When we feel down and find ourselves at the doctor’s office for help, the best person to get us to open up about our problems isn’t a person at all. It’s a computer.
A new USC study suggests that patients are more willing to disclose personal information to virtual humans than actual ones, in large part because computers lack the proclivity to look down on people the way another human might.
The research, which was funded by the Defense Advanced Research Projects Agency and the U.S. Army, is promising for people suffering from post-traumatic stress and other mental anguish, said Gale Lucas, a social psychologist at USC’s Institute for Creative Technologies, who led the study. In intake interviews, people were more honest about their symptoms, no matter how potentially embarrassing, when they believed that a human observer wasn’t in on the conversation.
“In any given topic, there’s a difference between what a person is willing to admit in person versus anonymously,” Lucas said.
The study, which will be published in the journal Computers in Human Behavior, provides the first empirical evidence that virtual humans can increase a patient’s willingness to disclose personal information in a clinical setting, researchers said. It also presents compelling reasons for doctors to start using virtual humans as medical screeners. The honest answers acquired by a virtual human could help doctors diagnose and treat their patients more appropriately.
The recruitment process
Researchers recruited 239 adults through Craigslist to participate in the study. The adults, whose ages ranged from 18 to 65, were invited to a laboratory to interact with a virtual human as if they were being admitted to a clinic or hospital.
Subjects were interviewed as part of an evaluation of SimSensei, a virtual human application that can be used to identify signals of depression and other mental health issues through real-time sensing and recognition of nonverbal behaviors. It is a research project designed to assess the potential of such technology and is based on more than 10 years of virtual human research and development at ICT.
Some participants were told the virtual human’s responses were fully automated, others were told that the responses were remotely controlled, puppet-like, by a human observer in another room. In reality, all participants were randomly assigned a fully or semi-automated virtual human, regardless of what they were told, and their video interviews were later analyzed by a (human) researcher.
The mere belief that participants were interacting with only a computer made them more open and honest, researchers found, even when the virtual human asked personal questions such as, “What’s something you feel guilty about?” or “Tell me about an event, or something that you wish you could erase from your memory.”
In addition, video analysis of the study subjects’ facial expressions showed that they were also more likely to show more intense signs of sadness — perhaps the most vulnerable of expressions — when they thought only pixels were present.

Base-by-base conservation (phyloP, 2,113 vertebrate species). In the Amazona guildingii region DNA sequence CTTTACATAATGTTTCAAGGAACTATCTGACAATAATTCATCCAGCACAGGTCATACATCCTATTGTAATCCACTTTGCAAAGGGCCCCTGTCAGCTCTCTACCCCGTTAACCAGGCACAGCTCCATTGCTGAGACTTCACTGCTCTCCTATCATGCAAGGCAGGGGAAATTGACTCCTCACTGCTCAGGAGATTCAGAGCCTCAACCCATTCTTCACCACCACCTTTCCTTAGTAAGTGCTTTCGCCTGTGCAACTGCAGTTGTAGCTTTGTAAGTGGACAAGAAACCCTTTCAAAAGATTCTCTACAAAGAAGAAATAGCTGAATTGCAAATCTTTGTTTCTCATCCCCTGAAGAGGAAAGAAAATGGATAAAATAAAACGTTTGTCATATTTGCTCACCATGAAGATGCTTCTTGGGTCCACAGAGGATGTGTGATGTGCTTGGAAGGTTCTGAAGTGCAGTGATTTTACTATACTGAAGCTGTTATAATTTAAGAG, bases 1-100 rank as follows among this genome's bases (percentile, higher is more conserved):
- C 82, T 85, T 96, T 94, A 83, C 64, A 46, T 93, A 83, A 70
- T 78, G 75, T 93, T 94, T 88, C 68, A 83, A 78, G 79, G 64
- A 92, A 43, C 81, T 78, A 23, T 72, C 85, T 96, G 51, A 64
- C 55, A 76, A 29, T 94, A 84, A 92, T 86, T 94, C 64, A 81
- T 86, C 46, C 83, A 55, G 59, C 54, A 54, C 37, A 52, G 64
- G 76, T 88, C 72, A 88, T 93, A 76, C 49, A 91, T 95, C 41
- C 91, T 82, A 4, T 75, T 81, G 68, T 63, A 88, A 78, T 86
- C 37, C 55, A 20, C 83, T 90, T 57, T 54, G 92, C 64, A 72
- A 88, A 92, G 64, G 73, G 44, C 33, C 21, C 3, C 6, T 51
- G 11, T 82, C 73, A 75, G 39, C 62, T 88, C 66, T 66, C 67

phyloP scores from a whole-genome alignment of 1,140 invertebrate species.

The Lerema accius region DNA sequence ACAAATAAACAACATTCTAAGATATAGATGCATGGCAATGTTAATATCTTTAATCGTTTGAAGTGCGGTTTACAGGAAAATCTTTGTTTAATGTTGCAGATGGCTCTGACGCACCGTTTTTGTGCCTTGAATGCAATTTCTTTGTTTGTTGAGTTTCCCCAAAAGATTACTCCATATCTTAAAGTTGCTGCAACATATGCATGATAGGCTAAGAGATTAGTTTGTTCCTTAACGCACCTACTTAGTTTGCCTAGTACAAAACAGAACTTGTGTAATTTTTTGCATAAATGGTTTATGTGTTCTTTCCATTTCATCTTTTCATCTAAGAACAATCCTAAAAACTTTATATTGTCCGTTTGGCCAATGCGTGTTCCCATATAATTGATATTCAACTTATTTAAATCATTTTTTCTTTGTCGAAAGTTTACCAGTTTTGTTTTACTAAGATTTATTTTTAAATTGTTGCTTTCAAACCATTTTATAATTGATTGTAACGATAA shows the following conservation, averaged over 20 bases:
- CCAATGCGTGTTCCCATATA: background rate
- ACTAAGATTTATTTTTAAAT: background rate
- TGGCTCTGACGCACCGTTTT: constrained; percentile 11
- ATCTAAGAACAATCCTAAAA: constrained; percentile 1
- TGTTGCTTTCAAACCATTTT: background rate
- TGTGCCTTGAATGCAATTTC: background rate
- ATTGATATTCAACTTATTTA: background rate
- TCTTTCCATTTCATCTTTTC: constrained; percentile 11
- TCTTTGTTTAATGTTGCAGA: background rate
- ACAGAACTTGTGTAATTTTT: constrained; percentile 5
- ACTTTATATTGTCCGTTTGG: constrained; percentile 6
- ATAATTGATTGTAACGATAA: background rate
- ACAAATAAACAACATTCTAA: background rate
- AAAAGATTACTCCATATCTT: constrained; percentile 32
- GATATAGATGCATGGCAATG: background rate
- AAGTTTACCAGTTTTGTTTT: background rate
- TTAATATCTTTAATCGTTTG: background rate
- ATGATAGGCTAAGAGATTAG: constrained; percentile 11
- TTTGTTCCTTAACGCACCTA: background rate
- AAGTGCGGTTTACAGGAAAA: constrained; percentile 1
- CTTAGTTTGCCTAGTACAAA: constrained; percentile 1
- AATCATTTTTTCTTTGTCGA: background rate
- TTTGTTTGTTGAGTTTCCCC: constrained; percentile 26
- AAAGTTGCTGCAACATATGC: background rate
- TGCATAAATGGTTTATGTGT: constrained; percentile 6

Opening up to a virtual human
One participant who thought the virtual human was automated said the experience was “way better than talking to a person. I don’t really feel comfortable talking about personal stuff to other people.”
In contrast, a participant who thought the conversation was being observed told researchers, “I wish you hadn’t told me that other people were in the other room listening in. It was weird, like, I don’t even know these people. I would have said a lot more stuff if they weren’t there.”
The virtual human named Ellie opened the conversation with questions such as “Where are you from originally?” and incorporated feedback (“I’m sorry to hear that”) and empathetic listening through facial expressions and nodding. Secondly, “her” virtual nature gave participants a sense of anonymity, making them more willing to disclose personal information in a private setting without fear of criticism.
“We know that developing a rapport and feeling free of judgment are two important factors that affect a person’s willingness to disclose personal information,” said co-author Jonathan Gratch, director of virtual humans research at ICT and a professor in USC’s Department of Computer Science. “The virtual character delivered on both these fronts and that is what makes this a particularly valuable tool for obtaining information people might feel sensitive about sharing.”
The researchers were careful to emphasize that the virtual human could supplement — not replace — trained clinicians. Still, the implications of the findings are plentiful both in terms of reducing costs and improving care, and several are being explored in projects being developed at ICT, including virtual humans to help detect signs of depression, provide screening services for patients in remote areas or act as role-playing partners for training health professionals.
In an age where people are increasingly interacting with computers over real people for everything from banking to grocery shopping, the researchers hope that opening up to a virtual character will open the door for people to get the care they need in a variety of health care settings as well.